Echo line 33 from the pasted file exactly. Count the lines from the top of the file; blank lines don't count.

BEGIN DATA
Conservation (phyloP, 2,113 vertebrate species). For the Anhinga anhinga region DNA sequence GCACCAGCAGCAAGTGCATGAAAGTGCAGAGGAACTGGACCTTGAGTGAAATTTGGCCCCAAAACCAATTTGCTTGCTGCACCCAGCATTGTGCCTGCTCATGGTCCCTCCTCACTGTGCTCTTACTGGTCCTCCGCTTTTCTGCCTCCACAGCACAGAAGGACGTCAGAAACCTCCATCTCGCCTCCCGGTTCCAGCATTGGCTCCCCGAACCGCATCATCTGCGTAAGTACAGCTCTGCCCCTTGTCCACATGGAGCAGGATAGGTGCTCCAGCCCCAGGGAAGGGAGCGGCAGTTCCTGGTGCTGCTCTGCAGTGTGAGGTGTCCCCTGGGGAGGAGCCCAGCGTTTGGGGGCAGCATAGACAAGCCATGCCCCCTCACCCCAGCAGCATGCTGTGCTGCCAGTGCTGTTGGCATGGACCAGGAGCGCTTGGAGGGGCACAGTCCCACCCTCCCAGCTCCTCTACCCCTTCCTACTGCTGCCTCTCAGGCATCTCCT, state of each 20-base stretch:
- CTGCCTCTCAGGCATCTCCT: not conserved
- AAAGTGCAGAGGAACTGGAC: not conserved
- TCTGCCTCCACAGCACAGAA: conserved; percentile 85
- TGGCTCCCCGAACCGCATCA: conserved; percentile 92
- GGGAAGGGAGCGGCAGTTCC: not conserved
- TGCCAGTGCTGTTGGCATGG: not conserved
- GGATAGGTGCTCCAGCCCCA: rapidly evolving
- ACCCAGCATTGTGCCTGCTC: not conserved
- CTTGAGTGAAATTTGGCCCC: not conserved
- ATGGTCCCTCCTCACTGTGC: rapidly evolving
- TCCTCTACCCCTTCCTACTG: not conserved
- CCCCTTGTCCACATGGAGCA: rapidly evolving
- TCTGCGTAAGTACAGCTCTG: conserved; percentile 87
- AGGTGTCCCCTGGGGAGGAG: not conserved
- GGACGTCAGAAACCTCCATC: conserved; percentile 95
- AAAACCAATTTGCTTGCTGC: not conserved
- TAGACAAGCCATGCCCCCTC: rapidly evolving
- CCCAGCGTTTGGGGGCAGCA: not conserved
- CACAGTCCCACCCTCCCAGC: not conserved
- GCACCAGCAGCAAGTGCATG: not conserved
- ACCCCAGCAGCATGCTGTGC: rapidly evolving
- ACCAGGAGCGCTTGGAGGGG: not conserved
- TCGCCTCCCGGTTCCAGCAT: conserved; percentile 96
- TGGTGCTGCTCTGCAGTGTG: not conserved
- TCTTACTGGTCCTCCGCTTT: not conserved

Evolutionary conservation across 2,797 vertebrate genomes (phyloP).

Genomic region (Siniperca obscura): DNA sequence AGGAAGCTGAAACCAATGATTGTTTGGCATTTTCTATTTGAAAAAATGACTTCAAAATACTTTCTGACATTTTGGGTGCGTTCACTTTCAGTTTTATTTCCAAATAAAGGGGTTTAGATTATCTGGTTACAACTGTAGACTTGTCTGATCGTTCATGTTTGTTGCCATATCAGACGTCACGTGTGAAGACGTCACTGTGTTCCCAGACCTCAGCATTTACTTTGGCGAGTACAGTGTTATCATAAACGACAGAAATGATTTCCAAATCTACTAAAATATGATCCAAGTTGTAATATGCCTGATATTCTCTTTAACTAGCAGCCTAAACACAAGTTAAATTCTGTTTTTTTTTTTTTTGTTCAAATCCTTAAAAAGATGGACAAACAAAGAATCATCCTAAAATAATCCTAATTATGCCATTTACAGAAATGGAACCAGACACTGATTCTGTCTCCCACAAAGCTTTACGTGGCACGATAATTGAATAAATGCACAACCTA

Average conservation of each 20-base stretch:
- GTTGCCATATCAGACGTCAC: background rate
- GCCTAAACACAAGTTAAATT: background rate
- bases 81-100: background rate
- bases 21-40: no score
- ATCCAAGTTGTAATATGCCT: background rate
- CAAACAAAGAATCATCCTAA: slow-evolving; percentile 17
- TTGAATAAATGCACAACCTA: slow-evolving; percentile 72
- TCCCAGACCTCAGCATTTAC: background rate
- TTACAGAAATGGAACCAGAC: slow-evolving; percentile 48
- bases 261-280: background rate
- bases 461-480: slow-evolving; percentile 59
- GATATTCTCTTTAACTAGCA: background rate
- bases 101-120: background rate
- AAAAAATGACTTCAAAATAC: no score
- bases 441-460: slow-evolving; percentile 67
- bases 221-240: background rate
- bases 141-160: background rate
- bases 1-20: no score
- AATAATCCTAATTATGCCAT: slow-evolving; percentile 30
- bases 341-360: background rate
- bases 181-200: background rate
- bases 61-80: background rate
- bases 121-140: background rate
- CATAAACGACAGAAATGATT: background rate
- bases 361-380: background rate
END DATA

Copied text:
- bases 21-40: no score